Why You Shouldn’t Use Credit Card Auto-pay
Updated: Apr 3, 2020
The following is an article “Why You Shouldn’t Use Credit Card Auto-pay” by Marc Primo.
A great number of consumers are now shifting to credit card auto-pay as it not only promises them cashless convenience, but also helps in preventing missed payments, late fees, and interests. Ultimately, these negative entries on your financial record can tarnish your credit profile so it would be best to avoid them. But is credit card auto-pay really a blessing or something that’s closer to being a hassle?
Busy consumers who don’t have the time to regularly review their financial records and transactions would probably go for credit card auto-pay for how it helps them schedule payments and lessens their runs to ATM machines for cash. For more than a decade now, consumers have preferred to go cashless and banks are loving it. With less paperwork, the guarantee of reliable transactions, and secure data management, we may have finally seen the last of paper bills.
However, before you go cashless, credit-card auto-pay is one alternative that also has its own pros and cons.
Here are three reasons why you should think twice before you apply for the service.
It makes you dependent. One thing that can change when you switch to auto-pay is your ability to take control of your own budget. Sure, you can check your financial records after payments if they are correct but since you have set them on regular dates and regardless of how much is in your bank account, the possibility of not being able to plan ahead for your other expenses is very real and can be difficult. Another fact is that spending, almost always, should hurt. Setting them on auto-pay may let you think that everything is according to plan but the truth is that you are less able to practice better financial judgement because you don’t experience the sting that your spending really does. Being responsible and paying your fees manually lets you manage your money better than just relying on auto-pay.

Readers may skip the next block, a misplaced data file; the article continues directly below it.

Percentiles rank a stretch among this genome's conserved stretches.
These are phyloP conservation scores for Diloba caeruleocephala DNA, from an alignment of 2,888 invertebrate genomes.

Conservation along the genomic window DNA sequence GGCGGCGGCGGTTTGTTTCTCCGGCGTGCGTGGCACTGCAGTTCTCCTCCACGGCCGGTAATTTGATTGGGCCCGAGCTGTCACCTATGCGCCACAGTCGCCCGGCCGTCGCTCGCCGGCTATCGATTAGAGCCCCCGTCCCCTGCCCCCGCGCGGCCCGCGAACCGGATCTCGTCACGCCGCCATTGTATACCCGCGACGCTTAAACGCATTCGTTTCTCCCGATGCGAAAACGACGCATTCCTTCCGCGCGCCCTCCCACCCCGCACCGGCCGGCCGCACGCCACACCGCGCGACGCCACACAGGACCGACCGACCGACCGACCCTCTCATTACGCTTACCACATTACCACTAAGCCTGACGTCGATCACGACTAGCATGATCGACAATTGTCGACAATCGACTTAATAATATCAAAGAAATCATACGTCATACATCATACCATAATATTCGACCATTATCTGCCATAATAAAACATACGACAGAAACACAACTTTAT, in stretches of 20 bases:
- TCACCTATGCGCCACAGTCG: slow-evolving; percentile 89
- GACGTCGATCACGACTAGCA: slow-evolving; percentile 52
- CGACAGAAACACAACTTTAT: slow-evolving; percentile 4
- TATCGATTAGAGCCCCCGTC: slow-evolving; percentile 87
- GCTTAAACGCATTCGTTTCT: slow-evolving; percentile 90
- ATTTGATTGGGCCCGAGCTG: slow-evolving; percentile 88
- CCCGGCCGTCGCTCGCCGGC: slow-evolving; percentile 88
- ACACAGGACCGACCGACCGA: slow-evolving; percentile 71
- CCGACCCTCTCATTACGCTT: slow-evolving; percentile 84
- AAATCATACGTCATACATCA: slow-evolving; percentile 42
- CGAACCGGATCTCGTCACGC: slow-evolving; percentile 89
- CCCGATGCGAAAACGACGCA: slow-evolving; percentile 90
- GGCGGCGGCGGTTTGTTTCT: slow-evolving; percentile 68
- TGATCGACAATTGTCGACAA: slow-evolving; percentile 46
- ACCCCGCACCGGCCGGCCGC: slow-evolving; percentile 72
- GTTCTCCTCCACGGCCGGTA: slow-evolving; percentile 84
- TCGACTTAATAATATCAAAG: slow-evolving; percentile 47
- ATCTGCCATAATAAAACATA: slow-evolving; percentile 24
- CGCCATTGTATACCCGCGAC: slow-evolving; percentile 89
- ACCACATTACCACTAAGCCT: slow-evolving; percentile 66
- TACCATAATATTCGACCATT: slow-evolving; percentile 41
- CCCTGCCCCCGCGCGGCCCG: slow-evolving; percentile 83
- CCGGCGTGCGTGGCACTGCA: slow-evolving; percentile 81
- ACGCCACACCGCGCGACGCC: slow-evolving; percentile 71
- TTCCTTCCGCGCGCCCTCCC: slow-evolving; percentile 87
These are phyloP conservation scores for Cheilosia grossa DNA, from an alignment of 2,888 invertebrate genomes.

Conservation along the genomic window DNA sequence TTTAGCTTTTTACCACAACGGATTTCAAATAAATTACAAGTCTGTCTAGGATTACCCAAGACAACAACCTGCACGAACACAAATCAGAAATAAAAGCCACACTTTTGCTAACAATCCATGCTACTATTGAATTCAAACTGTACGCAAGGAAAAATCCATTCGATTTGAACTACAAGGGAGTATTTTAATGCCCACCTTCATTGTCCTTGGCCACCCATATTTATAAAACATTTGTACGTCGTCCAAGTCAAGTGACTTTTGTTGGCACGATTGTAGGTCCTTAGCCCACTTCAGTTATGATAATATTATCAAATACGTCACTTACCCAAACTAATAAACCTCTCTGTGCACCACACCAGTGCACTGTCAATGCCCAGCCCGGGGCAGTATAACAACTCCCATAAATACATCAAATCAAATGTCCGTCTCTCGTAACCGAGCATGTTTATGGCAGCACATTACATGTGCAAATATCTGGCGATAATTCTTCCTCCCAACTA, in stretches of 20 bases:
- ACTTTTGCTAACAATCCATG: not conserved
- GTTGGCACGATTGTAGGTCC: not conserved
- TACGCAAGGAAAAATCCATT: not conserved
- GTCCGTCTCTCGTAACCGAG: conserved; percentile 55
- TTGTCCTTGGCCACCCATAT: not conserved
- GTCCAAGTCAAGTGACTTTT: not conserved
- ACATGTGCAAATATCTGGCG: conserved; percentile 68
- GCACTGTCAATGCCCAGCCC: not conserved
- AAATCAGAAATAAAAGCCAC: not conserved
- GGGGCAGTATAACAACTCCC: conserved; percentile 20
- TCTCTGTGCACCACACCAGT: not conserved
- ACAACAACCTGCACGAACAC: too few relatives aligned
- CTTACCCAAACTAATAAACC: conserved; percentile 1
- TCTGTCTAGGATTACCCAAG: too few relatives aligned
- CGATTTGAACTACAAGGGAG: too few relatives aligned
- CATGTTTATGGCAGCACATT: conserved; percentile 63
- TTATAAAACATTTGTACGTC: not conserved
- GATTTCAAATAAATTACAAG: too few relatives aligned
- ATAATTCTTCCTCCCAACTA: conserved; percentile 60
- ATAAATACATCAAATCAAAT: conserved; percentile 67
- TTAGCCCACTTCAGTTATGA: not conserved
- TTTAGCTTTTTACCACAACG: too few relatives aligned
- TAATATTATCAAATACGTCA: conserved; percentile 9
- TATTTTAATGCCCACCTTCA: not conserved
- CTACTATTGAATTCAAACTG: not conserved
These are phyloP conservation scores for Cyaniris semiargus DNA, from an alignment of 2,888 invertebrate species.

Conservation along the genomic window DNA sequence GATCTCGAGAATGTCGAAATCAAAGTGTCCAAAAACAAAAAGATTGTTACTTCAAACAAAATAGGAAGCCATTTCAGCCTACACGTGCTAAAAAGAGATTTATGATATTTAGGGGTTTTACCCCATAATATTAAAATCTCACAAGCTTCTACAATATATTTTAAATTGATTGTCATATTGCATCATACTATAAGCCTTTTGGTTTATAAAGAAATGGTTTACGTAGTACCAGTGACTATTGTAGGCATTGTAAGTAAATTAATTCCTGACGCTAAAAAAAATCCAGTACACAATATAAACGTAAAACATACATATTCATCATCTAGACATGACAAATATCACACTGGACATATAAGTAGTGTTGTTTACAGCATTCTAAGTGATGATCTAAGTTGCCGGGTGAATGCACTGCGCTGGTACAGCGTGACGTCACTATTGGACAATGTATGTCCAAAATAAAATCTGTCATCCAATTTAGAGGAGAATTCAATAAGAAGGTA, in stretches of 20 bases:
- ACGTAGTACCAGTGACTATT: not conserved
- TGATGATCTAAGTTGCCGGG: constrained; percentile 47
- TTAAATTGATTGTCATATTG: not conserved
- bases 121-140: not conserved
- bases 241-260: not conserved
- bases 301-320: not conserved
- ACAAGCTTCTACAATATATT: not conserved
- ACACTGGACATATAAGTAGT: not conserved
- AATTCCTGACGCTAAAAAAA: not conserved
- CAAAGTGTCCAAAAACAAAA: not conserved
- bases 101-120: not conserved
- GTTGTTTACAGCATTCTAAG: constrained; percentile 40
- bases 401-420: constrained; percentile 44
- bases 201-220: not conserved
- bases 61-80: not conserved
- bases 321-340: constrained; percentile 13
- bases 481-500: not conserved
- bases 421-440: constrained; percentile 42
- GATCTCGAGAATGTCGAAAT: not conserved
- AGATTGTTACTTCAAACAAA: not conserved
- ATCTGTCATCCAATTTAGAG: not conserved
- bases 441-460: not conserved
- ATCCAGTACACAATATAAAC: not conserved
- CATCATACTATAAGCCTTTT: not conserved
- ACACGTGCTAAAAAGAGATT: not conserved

Fraudulent transactions are on the rise. Not to scare you but these days, fraud attacks are on the rise by 30% during the 3rd quarter of 2019 and auto-paying via credit card is one of the ways you can be a victim. Nearly $25 billion are lost to credit card fraud per year, so you better monitor and check your transactions regularly and if you can, limit your card use so that you can track every dollar you spent easily. If you do become a victim of credit card fraud, the stress and inconvenience of reporting and applying for a new card can take a toll on even the most patient of people. And what if you are in dire need of money and you can’t access your accounts due to a pending investigation? Manually paying your bills and purchases instead of setting them on auto-pay lets you review your spending and helps you avoid questionable transactions from scammers.
Frequent overdrafts. Another thing that can prove to be more inconvenient when you opt for the auto-pay feature is the possibility of overdraft. Yes you get to avoid late fees and interest charges but overdrafts also result to penalties too so there’s no ‘win-win scenario’ here really. This especially applies to those who are living from hand-to-mouth, or paycheck to paycheck, because expenses vary every month, or even daily. As long as you have a good cash flow and plenty of money in your bank account then auto-pay is a good idea. Otherwise, you’re better off going to the bank and paying your monthly fees over the counter.